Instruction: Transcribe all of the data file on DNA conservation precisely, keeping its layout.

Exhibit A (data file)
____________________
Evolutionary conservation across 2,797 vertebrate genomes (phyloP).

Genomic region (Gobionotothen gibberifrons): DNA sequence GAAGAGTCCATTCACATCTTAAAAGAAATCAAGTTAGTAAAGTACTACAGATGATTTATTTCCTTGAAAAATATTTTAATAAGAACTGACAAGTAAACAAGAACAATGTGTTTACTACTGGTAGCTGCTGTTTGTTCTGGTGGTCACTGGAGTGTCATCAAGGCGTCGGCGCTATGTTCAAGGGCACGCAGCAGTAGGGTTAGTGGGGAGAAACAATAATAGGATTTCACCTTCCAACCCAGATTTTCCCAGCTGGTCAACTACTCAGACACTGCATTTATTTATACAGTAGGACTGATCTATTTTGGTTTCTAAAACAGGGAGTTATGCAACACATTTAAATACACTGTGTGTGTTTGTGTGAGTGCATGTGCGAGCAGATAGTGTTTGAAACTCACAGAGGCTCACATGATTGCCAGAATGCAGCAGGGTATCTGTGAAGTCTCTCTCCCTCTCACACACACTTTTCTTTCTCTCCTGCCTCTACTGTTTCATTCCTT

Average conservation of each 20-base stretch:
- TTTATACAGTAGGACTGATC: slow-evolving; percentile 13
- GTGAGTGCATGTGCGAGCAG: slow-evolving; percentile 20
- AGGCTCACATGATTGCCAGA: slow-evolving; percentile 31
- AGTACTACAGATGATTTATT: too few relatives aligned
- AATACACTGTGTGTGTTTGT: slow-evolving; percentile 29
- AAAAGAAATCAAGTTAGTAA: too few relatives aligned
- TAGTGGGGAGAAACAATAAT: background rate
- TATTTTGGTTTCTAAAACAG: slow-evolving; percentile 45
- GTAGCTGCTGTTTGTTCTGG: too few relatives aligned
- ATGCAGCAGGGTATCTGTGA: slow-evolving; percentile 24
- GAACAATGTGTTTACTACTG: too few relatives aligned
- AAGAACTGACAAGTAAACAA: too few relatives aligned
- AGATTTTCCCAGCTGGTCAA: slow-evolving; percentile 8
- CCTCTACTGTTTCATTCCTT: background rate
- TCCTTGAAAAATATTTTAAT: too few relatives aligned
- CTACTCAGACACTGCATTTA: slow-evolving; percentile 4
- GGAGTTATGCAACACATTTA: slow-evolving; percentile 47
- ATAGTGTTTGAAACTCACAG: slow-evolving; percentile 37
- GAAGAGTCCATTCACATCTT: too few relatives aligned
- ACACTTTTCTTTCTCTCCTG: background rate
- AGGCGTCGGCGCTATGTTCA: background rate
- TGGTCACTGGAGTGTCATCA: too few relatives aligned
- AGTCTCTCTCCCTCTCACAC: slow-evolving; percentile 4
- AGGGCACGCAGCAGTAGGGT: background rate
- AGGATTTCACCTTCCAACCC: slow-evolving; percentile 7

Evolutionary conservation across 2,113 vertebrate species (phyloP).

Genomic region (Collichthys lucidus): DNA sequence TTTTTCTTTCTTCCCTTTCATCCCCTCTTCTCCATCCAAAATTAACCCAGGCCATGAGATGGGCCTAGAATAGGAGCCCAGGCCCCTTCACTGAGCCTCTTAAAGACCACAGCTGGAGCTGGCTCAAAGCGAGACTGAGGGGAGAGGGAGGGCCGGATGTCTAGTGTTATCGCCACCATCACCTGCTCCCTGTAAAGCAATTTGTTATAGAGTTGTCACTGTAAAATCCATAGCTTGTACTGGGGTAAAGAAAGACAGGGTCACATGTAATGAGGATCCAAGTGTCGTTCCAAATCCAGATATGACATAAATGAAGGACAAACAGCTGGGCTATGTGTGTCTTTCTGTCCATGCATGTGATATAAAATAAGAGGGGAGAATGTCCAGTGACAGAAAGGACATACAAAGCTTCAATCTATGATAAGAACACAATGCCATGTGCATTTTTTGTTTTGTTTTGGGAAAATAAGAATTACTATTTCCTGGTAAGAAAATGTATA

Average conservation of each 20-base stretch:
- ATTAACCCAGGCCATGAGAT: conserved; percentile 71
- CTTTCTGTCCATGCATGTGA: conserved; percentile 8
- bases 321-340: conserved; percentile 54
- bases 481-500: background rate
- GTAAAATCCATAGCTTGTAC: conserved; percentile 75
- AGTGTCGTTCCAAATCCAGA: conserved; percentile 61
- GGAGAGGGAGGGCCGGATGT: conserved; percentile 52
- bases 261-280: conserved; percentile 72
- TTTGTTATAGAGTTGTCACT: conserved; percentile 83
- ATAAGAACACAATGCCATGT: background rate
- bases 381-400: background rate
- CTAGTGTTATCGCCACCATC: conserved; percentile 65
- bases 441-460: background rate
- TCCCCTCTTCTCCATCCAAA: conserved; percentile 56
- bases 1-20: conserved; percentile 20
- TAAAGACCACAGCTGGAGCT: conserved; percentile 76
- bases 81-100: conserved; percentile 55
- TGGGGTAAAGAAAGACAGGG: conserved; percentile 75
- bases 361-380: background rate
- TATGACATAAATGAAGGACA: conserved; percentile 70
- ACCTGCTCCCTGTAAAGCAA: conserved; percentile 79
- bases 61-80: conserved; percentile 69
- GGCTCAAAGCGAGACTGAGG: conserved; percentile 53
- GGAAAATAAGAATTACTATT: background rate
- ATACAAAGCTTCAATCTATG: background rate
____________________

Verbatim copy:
Evolutionary conservation across 2,797 vertebrate genomes (phyloP).

Genomic region (Gobionotothen gibberifrons): DNA sequence GAAGAGTCCATTCACATCTTAAAAGAAATCAAGTTAGTAAAGTACTACAGATGATTTATTTCCTTGAAAAATATTTTAATAAGAACTGACAAGTAAACAAGAACAATGTGTTTACTACTGGTAGCTGCTGTTTGTTCTGGTGGTCACTGGAGTGTCATCAAGGCGTCGGCGCTATGTTCAAGGGCACGCAGCAGTAGGGTTAGTGGGGAGAAACAATAATAGGATTTCACCTTCCAACCCAGATTTTCCCAGCTGGTCAACTACTCAGACACTGCATTTATTTATACAGTAGGACTGATCTATTTTGGTTTCTAAAACAGGGAGTTATGCAACACATTTAAATACACTGTGTGTGTTTGTGTGAGTGCATGTGCGAGCAGATAGTGTTTGAAACTCACAGAGGCTCACATGATTGCCAGAATGCAGCAGGGTATCTGTGAAGTCTCTCTCCCTCTCACACACACTTTTCTTTCTCTCCTGCCTCTACTGTTTCATTCCTT

Average conservation of each 20-base stretch:
- TTTATACAGTAGGACTGATC: slow-evolving; percentile 13
- GTGAGTGCATGTGCGAGCAG: slow-evolving; percentile 20
- AGGCTCACATGATTGCCAGA: slow-evolving; percentile 31
- AGTACTACAGATGATTTATT: too few relatives aligned
- AATACACTGTGTGTGTTTGT: slow-evolving; percentile 29
- AAAAGAAATCAAGTTAGTAA: too few relatives aligned
- TAGTGGGGAGAAACAATAAT: background rate
- TATTTTGGTTTCTAAAACAG: slow-evolving; percentile 45
- GTAGCTGCTGTTTGTTCTGG: too few relatives aligned
- ATGCAGCAGGGTATCTGTGA: slow-evolving; percentile 24
- GAACAATGTGTTTACTACTG: too few relatives aligned
- AAGAACTGACAAGTAAACAA: too few relatives aligned
- AGATTTTCCCAGCTGGTCAA: slow-evolving; percentile 8
- CCTCTACTGTTTCATTCCTT: background rate
- TCCTTGAAAAATATTTTAAT: too few relatives aligned
- CTACTCAGACACTGCATTTA: slow-evolving; percentile 4
- GGAGTTATGCAACACATTTA: slow-evolving; percentile 47
- ATAGTGTTTGAAACTCACAG: slow-evolving; percentile 37
- GAAGAGTCCATTCACATCTT: too few relatives aligned
- ACACTTTTCTTTCTCTCCTG: background rate
- AGGCGTCGGCGCTATGTTCA: background rate
- TGGTCACTGGAGTGTCATCA: too few relatives aligned
- AGTCTCTCTCCCTCTCACAC: slow-evolving; percentile 4
- AGGGCACGCAGCAGTAGGGT: background rate
- AGGATTTCACCTTCCAACCC: slow-evolving; percentile 7

Evolutionary conservation across 2,113 vertebrate species (phyloP).

Genomic region (Collichthys lucidus): DNA sequence TTTTTCTTTCTTCCCTTTCATCCCCTCTTCTCCATCCAAAATTAACCCAGGCCATGAGATGGGCCTAGAATAGGAGCCCAGGCCCCTTCACTGAGCCTCTTAAAGACCACAGCTGGAGCTGGCTCAAAGCGAGACTGAGGGGAGAGGGAGGGCCGGATGTCTAGTGTTATCGCCACCATCACCTGCTCCCTGTAAAGCAATTTGTTATAGAGTTGTCACTGTAAAATCCATAGCTTGTACTGGGGTAAAGAAAGACAGGGTCACATGTAATGAGGATCCAAGTGTCGTTCCAAATCCAGATATGACATAAATGAAGGACAAACAGCTGGGCTATGTGTGTCTTTCTGTCCATGCATGTGATATAAAATAAGAGGGGAGAATGTCCAGTGACAGAAAGGACATACAAAGCTTCAATCTATGATAAGAACACAATGCCATGTGCATTTTTTGTTTTGTTTTGGGAAAATAAGAATTACTATTTCCTGGTAAGAAAATGTATA

Average conservation of each 20-base stretch:
- ATTAACCCAGGCCATGAGAT: conserved; percentile 71
- CTTTCTGTCCATGCATGTGA: conserved; percentile 8
- bases 321-340: conserved; percentile 54
- bases 481-500: background rate
- GTAAAATCCATAGCTTGTAC: conserved; percentile 75
- AGTGTCGTTCCAAATCCAGA: conserved; percentile 61
- GGAGAGGGAGGGCCGGATGT: conserved; percentile 52
- bases 261-280: conserved; percentile 72
- TTTGTTATAGAGTTGTCACT: conserved; percentile 83
- ATAAGAACACAATGCCATGT: background rate
- bases 381-400: background rate
- CTAGTGTTATCGCCACCATC: conserved; percentile 65
- bases 441-460: background rate
- TCCCCTCTTCTCCATCCAAA: conserved; percentile 56
- bases 1-20: conserved; percentile 20
- TAAAGACCACAGCTGGAGCT: conserved; percentile 76
- bases 81-100: conserved; percentile 55
- TGGGGTAAAGAAAGACAGGG: conserved; percentile 75
- bases 361-380: background rate
- TATGACATAAATGAAGGACA: conserved; percentile 70
- ACCTGCTCCCTGTAAAGCAA: conserved; percentile 79
- bases 61-80: conserved; percentile 69
- GGCTCAAAGCGAGACTGAGG: conserved; percentile 53
- GGAAAATAAGAATTACTATT: background rate
- ATACAAAGCTTCAATCTATG: background rate